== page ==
The first edition of IIHM presents The Telegraph School Awards for Excellence 2023 North Bengal was held on Tuesday on the theme “responsibilities of you, me and everybody”, and saluted the undaunted spirit of students who have fought against adversities with courage, conviction and relentless toil to emerge winners.
“Let’s take our masks off when we step out of this auditorium and each one of us should try to reach out to at least one person and keep him or her in school and help that person in pursuing his or her studies,” said Barry O’ Brien, trustee, The Telegraph Education Foundation (TTEF), before the curtains came down on the first edition of the north Bengal awards.
The words captured the primary objective of the initiative of the TTEF.
“Every year we hold this award with a theme. In previous years, we have had themes like how school bags are getting heavier for kids or how students can bond beyond boundaries. This year, the theme is responsibilities of you, me and everybody,” O’Brien said.
In the 28th year of The Telegraph School Awards for Excellence — a unique initiative aimed at celebrating the success of the education fraternity — the show made a debut in north Bengal on Tuesday.
At a programme held at Dinabandhu Manch in Siliguri, more than 700 students, their parents, teachers and eminent personalities became part of the biggest “non-competitive” education awards in the region.
Some of the biggest brand ambassadors of north Bengal gave away awards like the PCM Group Award for Courage, Caring Minds Award for a School that Cares, Luxmi Group Award for Social Service, Dr A.P. O’Brien Memorial Lifetime Achievement Award for a Teacher, Adamas University Award for Academic Excellence by a Student and the Eveready Industries India Limited Award for Excellence in Extracurricular Activities.
One of the most sought-after recognitions at the event went to St Joseph’s School (North Point), Darjeeling, and DAV School, Siliguri, which received The Telegraph School of the Year Award.
The DAV School was recognised for its all-round excellence, ranging from academics to sports to cultural activities. Established in 1996, the school has emerged as a prominent institution in Siliguri. As of now, the school has over 1,500 students.
Established in 1888, St Joseph’s School (North Point) is one of the oldest schools in Darjeeling. The heritage institution has students from across the world and the alumni include members of the royal families of Nepal and Bhutan.
An attempt to recognise the contributions made by teachers in touching the lives of their students was also made with eight educators from across the region felicitated during the programme. Neena West, a teacher of repute from Darjeeling, was awarded The Bhawanipur Education Society College Honour for an Educationist.
“Let us together celebrate this transformative power of education and take forward this noble cause,” said Sanjukta Bose, director, IIHM.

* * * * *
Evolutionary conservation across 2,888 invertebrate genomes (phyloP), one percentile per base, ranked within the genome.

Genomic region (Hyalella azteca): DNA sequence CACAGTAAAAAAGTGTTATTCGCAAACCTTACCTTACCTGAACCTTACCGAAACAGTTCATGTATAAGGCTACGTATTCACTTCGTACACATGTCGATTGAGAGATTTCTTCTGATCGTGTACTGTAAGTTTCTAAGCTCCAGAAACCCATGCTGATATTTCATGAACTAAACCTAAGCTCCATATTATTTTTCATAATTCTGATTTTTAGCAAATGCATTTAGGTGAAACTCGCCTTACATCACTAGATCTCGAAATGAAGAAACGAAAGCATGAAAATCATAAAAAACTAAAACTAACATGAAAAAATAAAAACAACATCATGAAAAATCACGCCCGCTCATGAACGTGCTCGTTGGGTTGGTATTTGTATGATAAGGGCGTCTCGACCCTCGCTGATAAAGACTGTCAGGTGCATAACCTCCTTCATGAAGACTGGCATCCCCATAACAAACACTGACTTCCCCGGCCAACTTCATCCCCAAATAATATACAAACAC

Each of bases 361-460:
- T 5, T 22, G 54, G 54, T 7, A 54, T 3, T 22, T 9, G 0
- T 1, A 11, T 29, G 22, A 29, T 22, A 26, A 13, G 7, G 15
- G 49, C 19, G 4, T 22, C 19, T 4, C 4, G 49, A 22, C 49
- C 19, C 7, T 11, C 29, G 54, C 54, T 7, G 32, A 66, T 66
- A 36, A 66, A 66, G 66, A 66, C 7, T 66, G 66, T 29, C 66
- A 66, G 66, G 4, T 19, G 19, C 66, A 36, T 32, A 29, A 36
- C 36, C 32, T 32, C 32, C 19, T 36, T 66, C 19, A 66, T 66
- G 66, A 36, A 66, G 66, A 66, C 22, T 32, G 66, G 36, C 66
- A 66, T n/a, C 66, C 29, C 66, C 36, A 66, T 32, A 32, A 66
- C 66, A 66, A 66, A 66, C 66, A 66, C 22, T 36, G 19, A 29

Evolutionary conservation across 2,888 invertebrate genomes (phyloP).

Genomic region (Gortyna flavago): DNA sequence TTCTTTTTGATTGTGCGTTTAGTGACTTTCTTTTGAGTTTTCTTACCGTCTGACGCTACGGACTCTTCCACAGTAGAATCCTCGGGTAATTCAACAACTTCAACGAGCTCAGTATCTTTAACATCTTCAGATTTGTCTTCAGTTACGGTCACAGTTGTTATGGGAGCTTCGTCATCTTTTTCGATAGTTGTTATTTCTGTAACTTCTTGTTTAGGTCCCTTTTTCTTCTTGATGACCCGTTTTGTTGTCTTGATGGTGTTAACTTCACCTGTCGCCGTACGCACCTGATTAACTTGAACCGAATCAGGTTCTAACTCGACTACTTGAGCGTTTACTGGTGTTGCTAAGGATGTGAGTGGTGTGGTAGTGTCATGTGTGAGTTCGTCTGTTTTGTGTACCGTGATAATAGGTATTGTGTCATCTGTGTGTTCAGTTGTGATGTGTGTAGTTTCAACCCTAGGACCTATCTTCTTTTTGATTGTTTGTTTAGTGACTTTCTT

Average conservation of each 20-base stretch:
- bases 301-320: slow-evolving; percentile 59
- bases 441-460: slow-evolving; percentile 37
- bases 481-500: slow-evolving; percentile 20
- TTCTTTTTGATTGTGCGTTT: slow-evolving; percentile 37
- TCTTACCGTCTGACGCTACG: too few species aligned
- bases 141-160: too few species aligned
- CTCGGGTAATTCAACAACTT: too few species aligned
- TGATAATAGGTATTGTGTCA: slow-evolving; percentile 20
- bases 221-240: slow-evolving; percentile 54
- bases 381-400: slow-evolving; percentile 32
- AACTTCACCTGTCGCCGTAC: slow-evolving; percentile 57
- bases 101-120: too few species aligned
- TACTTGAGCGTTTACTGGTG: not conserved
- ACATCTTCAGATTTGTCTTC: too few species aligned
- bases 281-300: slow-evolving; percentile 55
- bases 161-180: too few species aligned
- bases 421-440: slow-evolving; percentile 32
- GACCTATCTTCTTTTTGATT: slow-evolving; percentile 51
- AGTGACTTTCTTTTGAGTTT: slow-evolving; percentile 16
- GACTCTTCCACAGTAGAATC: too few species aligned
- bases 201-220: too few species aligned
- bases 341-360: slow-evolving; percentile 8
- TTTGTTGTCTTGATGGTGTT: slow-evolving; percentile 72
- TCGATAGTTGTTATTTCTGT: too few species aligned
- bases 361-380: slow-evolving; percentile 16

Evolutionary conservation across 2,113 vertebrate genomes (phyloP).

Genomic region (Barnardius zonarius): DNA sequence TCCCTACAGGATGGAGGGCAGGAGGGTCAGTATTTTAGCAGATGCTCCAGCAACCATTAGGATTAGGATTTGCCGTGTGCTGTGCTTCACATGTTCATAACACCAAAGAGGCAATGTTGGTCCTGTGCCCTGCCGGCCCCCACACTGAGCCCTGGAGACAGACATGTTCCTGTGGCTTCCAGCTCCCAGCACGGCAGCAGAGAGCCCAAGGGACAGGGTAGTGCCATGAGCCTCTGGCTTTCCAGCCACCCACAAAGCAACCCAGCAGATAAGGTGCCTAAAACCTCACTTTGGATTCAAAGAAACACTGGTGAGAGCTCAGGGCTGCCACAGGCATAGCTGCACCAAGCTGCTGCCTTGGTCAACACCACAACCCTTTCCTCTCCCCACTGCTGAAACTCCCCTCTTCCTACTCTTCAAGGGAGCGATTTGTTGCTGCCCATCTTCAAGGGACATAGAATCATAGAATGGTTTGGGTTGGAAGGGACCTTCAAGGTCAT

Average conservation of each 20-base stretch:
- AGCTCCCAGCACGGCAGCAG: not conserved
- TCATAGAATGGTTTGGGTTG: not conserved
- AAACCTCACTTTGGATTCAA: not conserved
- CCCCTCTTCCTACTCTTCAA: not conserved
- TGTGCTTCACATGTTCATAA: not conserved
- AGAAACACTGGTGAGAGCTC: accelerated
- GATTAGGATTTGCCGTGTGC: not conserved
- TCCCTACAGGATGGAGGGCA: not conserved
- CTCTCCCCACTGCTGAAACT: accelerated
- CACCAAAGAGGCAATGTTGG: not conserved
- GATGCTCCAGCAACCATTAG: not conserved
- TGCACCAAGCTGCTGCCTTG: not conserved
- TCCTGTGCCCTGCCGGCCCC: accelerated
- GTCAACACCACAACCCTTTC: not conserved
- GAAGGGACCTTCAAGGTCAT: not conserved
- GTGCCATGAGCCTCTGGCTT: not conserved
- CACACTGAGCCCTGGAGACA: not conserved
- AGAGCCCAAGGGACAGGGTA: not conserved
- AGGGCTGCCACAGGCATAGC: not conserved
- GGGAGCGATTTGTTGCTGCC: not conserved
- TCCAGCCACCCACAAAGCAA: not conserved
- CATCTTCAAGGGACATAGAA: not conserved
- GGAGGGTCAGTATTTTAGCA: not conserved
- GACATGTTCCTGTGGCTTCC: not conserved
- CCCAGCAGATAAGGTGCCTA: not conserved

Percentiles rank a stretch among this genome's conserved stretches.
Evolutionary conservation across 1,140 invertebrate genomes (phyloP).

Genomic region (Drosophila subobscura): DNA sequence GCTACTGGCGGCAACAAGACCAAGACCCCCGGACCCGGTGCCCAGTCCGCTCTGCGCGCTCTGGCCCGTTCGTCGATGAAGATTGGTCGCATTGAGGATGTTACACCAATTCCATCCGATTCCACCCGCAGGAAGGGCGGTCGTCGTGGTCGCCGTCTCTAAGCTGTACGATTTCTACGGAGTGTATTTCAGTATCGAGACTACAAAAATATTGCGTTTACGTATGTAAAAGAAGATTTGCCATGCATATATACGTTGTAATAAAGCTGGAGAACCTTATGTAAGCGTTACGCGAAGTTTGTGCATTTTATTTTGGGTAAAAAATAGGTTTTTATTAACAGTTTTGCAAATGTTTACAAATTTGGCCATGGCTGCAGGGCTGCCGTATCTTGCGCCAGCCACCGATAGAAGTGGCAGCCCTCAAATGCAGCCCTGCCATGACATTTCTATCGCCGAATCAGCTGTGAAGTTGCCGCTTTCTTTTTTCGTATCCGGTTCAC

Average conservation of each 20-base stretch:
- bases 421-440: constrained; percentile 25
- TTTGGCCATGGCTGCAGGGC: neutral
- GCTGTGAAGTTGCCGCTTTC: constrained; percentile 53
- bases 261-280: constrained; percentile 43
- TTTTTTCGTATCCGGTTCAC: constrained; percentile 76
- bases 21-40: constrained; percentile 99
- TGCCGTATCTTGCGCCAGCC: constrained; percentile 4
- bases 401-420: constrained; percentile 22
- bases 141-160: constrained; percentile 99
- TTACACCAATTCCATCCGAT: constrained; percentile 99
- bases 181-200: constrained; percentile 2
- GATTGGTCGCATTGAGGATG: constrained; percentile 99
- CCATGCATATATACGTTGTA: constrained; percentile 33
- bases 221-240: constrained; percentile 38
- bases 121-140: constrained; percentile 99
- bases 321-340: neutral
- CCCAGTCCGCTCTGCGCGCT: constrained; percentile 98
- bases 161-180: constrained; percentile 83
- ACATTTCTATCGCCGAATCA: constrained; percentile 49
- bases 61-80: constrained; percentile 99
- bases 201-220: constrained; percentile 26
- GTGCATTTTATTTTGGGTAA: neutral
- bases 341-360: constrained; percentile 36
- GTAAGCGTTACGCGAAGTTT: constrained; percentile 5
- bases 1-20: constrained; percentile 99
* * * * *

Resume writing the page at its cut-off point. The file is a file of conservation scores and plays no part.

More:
From the hills of Darjeeling to Kamakhhyaguri in Alipurduar, students, parents and teachers from different parts of north Bengal converged on Siliguri for the event.
“This is a giant step. We had initially thought of starting this event in north Bengal in 2019 but Covid played spoilsport. We are happy that we have now brought the school awards to north Bengal,” said Amitabha Datta in his opening remarks as the chairman of the TTEF.
Over the next two-and-a-half hours, inspiring stories of how students have been fighting adversities in their pursuit for excellence filled the auditorium.
“This award is not a competition. It’s about a celebration of life,” said O’Brien, explaining the philosophy of the award.
Over the past 27 years, the TTEF has tried to touch the lives of at least 10,000 students and helped them to ensure that they carry on with their studies.
On Tuesday morning, Dinabandhu Mancha at the heart of Siliguri was witness to scores of bravehearts receiving appreciation for their efforts as the iconic song of the band Queen, “We are the champions”, played in the background.
“I am so happy that the school awards are now in north Bengal. The attempt by the TTEF to touch the lives of students deserves special appreciation,” said Gautam Deb, the mayor of Siliguri, who attended the programme.
Some of the most prominent names from the world of education, business and sports in north Bengal were
present in the auditorium, maintained by the state’s information and cultural affairs department.
“I was spellbound after I learnt about the stories of struggle of some of the award winners…. It was an experience of a lifetime,” said Kamal Kumar Mittal of the PCM Group.
Not just Mittal, all those who presented awards on the stage seemed moved by the journey of the awardees, which O’Brien narrated as they walked up to the stage.
Prachi Tiwari, a 15-year-old Class IX student of Siliguri Hindi High School (Girls), was honoured for standing up to her parents and refusing to get married — after her elder sister had eloped — to pursue her studies.
Khushi Kumari, another teen, also moved the audience with her tale of grit and conviction. The daughter of a phuchkawala from Kamakhyaguri in Alipurduar, Khushi did not let economic hardship, which meant no
access to tutors, come in her way as she studied “even harder” to secure 93.29 per cent in her Madhyamik examinations.
Puja Gupta, a teacher at Dr Rajendra Prasad Girls High School, Siliguri, said she had faced tremendous odds in her life as she had lost both legs in a railway accident.
“Despite the disability, I pursued my dream and became a teacher. Today, when I was listening to the stories of valour and grit of these children at the award function, I felt so encouraged. I also felt hopeful about the future generation of our country. Attending the event here in Siliguri gave me immense pleasure. Some of the stories gave me the power to fight even harder in future,” she said.